Cao is Starving - Chongqing Spicy and Braised Chicken Flavours of Noodles

The T & T supermarket chain had these Cao is Starving Chinese noodle bowls on sale some time ago.  Two for one deal!  These noodle bowls looked pretty interesting so I'm trying these out for the first time.  I'm often leery of noodles from the PRC as they can be overly spicy or vinegary depending on what you are getting.  I'm happy to say that the Cao bowls I tried didn't fall in these categories.

The Cao is Starving bowls are a lot like the yakisoba style noodle bowls you can get where you add boiling water to rehydrate/heat the noodles then drain all of the water off.  Both came in flattened square containers and used fresh noodles that just need to be reheated in some boiling water.  I'm always a little amazed that they can pack wet noodles this way, but this method is commonly used for udon noodles too - so the preservation method it has to be some combination of controlling moisture content and in-bag canning.  Being fresh noodles, they will have a better chew/bite since frying/drying will not change their consistency.  There will also be a reduced fat content in these noodles, other than what the sauce adds, since they are not fried.

Cao is Starving - Chongqing Spicy Noodle

I don't know much about the Chongqing style of spicy noodle so I had to look it up on the internet.  According to Wikipedia and a couple of other sites these little noodles or xiao mian ( 重庆小面 ) are supposed to be spicy, aromatic and have a mouth numbing heat. Chongqing noodles are from Chongqing (no surprise there) and are a popular and affordable street food that is a traditional breakfast dish.  Talk about having your breakfast wake you up real good.

Xiao mian noodles are typically prepared using wheat. There are two main types of xiao mian dishes: noodles with soup and noodles without soup. Chongqing noodle dishes are typically spicy and prepared using a variety of spices, seasonings and sauces. Sichuan pepper is often used in the dish's preparation. Myriad meats and vegetables are also used in its preparation. Various garnishes and condiments are also used, such as spring onions and chili oil.

3/4 view of the Chongqing Spicy noodle package.  It has a nice green background and shows off a very spicy looking bowl of noodles with a big dollop of ground meat, peppers, and green onions on top.

Top view shows a starving Cao who can't wait to dig into the noodles.  The plain green / black design is actually pretty striking and the big bowl of noodles balances off the figure of Cao nicely.  I think using green to represent this noodle flavour seems to go with the type of spiciness for some reason.

Bottom of the package / boxy bowl.  It is transparent and it has the nutritional, manufacturing, and ingredients on it.

Cooking directions on the side. Tear open the noodle bag, add the noodles and seasonings into the bowl, heat in the microwave for 60 seconds, and then stir everything together and enjoy.  I used boiling water to heat the noodles, drained the excess water, then mixed everything together.

Nice bright orange lit with drain holes in the top.  I used those holes to drain the water out.

The final product, all sauces and ingredients mixed together.

There was a slight spicy, savoury aroma to the dish. The noodles came out quite nicely, with a firm texture and a pretty good chew.  The sauce coated the noodles well.  It was quite tasty, not super spicy, just spicy, and you could tell there was chili and Szechuan peppercorn in it.  Fairly good overall, but it is missing garnishes as there were mainly lots of little sesame seeds.  Lots of green onions and dehydrated peppers would have been a nice addition.  I liked this one more than the braised chicken flavour it turns out and I'd pick one of these up again if I saw it.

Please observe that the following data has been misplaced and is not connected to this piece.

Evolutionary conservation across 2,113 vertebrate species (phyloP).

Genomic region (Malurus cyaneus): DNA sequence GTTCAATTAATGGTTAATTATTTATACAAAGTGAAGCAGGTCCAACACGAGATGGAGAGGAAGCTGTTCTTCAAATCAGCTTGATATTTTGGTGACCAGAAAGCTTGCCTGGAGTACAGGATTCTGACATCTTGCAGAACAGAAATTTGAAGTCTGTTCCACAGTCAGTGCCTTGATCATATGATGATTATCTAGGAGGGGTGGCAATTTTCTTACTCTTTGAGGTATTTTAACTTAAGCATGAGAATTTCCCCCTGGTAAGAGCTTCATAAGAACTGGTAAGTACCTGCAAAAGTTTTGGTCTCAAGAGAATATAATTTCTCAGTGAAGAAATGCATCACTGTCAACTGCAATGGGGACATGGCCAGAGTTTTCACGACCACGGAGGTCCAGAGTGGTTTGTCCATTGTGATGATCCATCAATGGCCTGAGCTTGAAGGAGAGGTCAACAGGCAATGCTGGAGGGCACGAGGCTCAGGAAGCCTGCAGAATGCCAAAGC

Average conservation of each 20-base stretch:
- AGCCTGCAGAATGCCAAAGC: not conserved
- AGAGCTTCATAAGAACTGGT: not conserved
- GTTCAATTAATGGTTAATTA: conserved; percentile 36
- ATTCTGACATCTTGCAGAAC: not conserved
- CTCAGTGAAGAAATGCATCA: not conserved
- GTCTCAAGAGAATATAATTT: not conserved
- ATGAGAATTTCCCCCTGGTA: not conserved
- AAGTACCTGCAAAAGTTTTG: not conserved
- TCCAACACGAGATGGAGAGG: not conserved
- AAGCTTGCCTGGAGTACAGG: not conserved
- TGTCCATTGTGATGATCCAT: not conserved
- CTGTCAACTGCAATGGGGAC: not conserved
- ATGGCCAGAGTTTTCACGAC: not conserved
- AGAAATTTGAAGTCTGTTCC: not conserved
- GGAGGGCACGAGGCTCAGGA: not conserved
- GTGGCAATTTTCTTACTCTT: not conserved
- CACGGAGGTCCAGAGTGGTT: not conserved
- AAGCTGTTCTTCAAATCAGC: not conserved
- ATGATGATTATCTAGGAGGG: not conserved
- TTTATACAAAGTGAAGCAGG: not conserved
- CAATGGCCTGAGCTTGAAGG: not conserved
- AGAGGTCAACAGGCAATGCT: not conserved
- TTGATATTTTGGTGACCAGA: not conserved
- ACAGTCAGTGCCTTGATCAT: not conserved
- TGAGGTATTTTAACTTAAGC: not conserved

Closeup of the noodles.


Cao is Starving Braised Chicken Noodles

The braised chicken flavour noodles of Cao is Starving was a flavour that I was more familiar with.  Chinese BBQ has a sweet and savoury note to it that isn't unusual to find.  I actually thought I would like this flavour more than the Chongqing Spicy, but it didn't turn out that way in the end.

3/4 view of the flattened square bowl.  The design is very similar to the Chongqing Spicy aside from the fact that the color is orange and it shows a chicken noodle bowl.

The top of the noodle box.  The nice orange background kind of makes you think of BBQ and the noodle bowl shown is just over the top in terms of toppings.  You don't really get that chicken shown on the inside, but that is what it could be if you added your own garnish!

The bottom of the box showing ingredients, nutritional information, and manufacturing information.

Preparation instructions.  Same as what was shown in the last noodle bowl.

You get a dried ingredients satchet, a couple of sauce packets, a fork, and a package of noodles.

The fresh noodle block.

The noodle block after I heated it up and loosened it.

The sauces and dried ingredients added to the noodles.

Everything all mixed together.

The finished noodles had a nice BBQ aroma to them. It was a sweet soy and braised chicken smell.  The noodles had good texture and chew again, and there were plenty of sesame seeds.  There was a mild vinegary note to the sauce which help to offset any richness, but this isn't my favourite kind of sauce usually, but a lot of people quite like this.  It was a tasty dish, but I actually would prefer the Chongqing Spicy other this.  Again, more garnishes to these noodles would have been nice.

Noodle closeup.  The sauce coats the noodles well.

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